When the Patriots take the field against the Steelers in Sunday’s AFC conference championship game, new President Donald Trump will be squarely in New England’s corner.
Trump counts Patriots owner Robert Kraft, coach Bill Belichick and quarterback Tom Brady as friends, and he’s made it known that he has their support pretty much any chance he gets.
While Brady was once infamously spotted with a “Make America Great Again” hat in his locker and is often name-dropped by Trump, the future Hall of Famer tries his hardest to avoid talking about the new president.
The night before his inauguration, Trump boasted that Brady had called to congratulate him. When asked about it the next day, Brady responded, “Not much to say.”
But did Brady make the call?
“Ummm … did I call him? Let’s talk about football,” Brady said, per Yahoo! Sports.
The Daily Beast has an in-depth look at the relationship between Trump and Brady.
While Belichick acknowledges his friendship with Trump, he downplayed a letter he wrote to the then-GOP candidate as non-political and one of “hundreds” he writes to people every month.
Kraft, on the other hand, has been more open about his ties with Trump. He was in DC for the inauguration festivities and was a guest at Thursday night’s donor dinner. So were Redskins owner Dan Snyder and top Broncos exec John Elway.
The New York Times wrote while most NFL owners “tilt Republican,” Kraft is “among the most loyal donors to Democratic candidates.” Still, he has considered Trump a friend since Trump invited him to play golf at his club in West Palm Beach 20 years ago.
“Loyalty is important to me, and he has been a wonderful friend,” Kraft said.
He added, “I really think the policies he’s going to bring to bear are going to be great for the economic side of America.”
Jets owner Woody Johnson, meanwhile, has been appointed by Trump as the U.S. ambassador to the United Kingdom. Johnson will maintain ownership of the Jets but will have to give up day-to-day control of the team, the New York Daily News reported.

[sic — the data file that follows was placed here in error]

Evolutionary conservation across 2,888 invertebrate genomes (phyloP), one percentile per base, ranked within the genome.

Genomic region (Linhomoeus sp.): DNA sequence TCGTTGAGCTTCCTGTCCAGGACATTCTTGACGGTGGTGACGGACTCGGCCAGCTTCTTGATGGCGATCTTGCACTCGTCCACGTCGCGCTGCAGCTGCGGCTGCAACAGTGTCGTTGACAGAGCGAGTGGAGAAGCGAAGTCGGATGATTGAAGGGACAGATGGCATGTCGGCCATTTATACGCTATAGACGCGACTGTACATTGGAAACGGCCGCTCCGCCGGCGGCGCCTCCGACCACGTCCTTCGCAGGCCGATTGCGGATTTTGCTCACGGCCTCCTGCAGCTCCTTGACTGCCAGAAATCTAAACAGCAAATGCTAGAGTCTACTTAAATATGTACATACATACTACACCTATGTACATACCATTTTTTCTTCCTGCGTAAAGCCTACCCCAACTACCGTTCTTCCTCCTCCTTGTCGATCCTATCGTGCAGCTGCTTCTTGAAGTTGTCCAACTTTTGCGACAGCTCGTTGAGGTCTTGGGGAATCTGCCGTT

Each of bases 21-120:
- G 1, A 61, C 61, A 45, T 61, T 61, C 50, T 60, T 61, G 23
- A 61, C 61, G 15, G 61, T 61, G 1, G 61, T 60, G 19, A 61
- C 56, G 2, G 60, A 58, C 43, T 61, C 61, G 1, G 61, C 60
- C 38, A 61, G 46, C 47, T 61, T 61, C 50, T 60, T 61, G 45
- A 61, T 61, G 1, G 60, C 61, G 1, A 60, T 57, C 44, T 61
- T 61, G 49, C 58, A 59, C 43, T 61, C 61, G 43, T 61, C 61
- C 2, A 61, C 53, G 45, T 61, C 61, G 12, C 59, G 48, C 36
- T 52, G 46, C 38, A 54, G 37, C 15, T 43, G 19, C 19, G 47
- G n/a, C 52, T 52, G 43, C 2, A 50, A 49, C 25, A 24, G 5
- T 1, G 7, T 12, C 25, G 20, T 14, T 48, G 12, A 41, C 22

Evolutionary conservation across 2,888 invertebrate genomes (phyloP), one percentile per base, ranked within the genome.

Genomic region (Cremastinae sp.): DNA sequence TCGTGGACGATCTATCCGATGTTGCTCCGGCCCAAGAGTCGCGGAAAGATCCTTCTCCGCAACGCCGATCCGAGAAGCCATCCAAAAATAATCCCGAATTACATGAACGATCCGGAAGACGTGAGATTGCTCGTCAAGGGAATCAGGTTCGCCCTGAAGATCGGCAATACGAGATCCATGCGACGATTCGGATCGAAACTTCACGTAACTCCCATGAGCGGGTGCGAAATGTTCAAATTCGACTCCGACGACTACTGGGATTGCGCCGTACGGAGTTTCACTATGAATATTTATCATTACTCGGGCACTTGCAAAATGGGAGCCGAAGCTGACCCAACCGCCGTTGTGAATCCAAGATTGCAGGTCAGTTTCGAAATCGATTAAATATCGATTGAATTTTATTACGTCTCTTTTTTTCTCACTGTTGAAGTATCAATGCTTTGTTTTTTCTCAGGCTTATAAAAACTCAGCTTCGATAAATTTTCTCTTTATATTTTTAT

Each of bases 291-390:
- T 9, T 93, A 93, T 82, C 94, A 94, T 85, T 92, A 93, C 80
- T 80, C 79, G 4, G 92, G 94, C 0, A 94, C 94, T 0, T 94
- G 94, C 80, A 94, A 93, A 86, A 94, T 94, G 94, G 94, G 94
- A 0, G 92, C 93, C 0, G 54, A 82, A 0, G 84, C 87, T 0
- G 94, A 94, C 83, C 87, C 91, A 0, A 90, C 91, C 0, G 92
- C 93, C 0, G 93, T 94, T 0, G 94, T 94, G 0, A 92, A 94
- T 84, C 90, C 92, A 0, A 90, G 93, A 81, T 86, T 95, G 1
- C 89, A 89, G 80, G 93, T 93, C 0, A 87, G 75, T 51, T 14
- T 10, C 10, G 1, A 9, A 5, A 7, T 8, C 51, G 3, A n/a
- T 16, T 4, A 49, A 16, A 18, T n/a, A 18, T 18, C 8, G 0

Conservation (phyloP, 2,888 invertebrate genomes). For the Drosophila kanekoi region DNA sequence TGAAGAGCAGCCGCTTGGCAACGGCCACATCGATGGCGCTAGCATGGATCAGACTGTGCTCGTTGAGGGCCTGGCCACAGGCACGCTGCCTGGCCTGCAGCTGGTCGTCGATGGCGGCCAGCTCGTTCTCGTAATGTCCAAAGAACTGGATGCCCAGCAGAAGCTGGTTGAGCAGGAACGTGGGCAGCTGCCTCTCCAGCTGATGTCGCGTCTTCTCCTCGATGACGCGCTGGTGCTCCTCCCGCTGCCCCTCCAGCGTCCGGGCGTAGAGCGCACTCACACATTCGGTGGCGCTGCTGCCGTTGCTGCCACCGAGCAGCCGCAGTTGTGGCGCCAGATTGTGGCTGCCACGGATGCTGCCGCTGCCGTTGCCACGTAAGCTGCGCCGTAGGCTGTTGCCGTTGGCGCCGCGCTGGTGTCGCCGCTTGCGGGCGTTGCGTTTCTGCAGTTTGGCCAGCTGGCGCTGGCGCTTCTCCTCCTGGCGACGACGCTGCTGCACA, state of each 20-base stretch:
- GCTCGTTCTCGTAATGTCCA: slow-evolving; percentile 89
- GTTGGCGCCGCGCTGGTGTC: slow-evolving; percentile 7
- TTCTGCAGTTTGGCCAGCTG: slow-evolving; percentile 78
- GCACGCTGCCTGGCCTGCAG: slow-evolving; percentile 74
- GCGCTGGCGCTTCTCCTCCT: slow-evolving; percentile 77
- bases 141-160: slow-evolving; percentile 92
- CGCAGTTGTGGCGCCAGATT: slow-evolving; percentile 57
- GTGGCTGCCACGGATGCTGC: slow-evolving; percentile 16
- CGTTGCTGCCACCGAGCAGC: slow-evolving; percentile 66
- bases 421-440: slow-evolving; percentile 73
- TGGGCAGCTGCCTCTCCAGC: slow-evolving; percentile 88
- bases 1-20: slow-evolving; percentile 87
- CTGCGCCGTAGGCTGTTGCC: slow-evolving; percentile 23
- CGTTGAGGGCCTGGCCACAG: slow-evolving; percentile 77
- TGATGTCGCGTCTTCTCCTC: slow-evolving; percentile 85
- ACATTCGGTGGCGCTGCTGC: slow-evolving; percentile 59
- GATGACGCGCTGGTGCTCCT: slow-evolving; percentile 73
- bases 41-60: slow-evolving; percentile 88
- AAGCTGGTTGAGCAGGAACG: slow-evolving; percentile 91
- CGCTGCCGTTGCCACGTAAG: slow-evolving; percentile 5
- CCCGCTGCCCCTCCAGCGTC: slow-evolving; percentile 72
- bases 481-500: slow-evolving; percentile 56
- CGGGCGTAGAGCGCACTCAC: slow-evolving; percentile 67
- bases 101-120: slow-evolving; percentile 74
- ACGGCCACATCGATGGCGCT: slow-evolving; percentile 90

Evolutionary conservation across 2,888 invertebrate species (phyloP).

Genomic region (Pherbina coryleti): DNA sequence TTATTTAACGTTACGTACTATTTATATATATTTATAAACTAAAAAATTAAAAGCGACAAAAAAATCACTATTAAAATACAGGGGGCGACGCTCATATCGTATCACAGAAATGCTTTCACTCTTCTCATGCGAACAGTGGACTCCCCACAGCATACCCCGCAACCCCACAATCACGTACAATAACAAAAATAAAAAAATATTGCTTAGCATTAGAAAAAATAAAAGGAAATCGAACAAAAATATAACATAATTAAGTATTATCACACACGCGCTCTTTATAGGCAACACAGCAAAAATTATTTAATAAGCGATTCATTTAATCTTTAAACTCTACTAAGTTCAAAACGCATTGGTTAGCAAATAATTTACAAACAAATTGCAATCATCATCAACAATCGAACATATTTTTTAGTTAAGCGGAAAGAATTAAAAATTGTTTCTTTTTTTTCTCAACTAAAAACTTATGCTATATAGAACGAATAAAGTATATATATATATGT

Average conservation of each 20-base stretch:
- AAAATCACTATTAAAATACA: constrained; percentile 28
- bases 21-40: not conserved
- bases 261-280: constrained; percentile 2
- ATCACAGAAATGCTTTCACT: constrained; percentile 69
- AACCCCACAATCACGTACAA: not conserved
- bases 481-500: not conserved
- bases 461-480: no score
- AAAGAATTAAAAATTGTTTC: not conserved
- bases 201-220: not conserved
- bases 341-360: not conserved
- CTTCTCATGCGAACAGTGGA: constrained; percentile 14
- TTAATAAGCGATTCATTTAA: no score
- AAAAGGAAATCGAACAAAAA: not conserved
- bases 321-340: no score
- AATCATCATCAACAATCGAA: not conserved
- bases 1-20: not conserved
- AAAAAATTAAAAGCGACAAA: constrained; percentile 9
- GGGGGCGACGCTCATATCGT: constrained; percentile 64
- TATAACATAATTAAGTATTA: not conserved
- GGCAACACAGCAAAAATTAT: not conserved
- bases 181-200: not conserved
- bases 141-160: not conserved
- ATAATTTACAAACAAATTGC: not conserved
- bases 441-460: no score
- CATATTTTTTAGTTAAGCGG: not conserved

But Trump’s association with the NFL isn’t all merry.
Bleacher Report’s Mike Freeman, before the election, reported that Trump was causing friction within locker rooms.
“Interviews … with dozens of NFL players about Trump over the past four months reveal that scenes of a divided America sparked by the candidate have been replicated inside at least a half-dozen locker rooms of its most popular sport,” Freeman wrote.
Much of that division was along racial lines. An informal survey of 43 players taken four weeks before the election found these results:
–20 of 22 black NFL players plan to vote for Hillary Clinton.
–2 of 22 black NFL players plan to vote for Donald J. Trump.
–21 of 21 white NFL players plan to vote for Trump.
In a past life, Trump was a bitter enemy of the NFL, and he ended up on the losing end of that battle.
Before the USFL’s second season in 1984, Trump bought the upstart league’s New Jersey Generals for about $9 million. He helped bring the league to the forefront, signing Doug Flutie to a six-year deal worth about $8.3 million, at the time the biggest deal in football, and adding him to a roster that already included Herschel Walker. Trump also made a bid for legendary coach Don Shula and in general, kept the USFL in the spotlight.
But Trump was also the person most responsible for the league’s demise.
Before its would-be fourth season, he insisted the USFL should move its games from the spring to the fall to take on the NFL.
“If God wanted football in the spring, he wouldn’t haven’t created baseball,” Trump’ said at the time.
The idea was opposed by most of Trump’s fellow owners, who turned out to be right. The idea turned out to be a bad one.
Television dollars are key to the success of any major sports league, and since the NFL had deals in the fall with all three networks, there was no room for USFL games.
Trump’s proposed solution: Sue the NFL for running a monopoly.
So to court the leagues went, with the USFL eyeing $1.2 billion of the NFL’s money. While the anti-trust court actually ruled in the USFL’s favor, the league didn’t get nearly the sum it sought. In fact, the NFL wrote the USFL a check for $3.76 – that’s three dollars and sixty-seven cents, with no millions, let alone billions, after it. The matter was settled, and the USFL was out of business.
Here’s author and New York Times writer Joe Nocera talking about Trump’s role in the downfall of the USFL.
This was over 30 years ago. Let’s hope Trump’s stewardship of our country turns our better.
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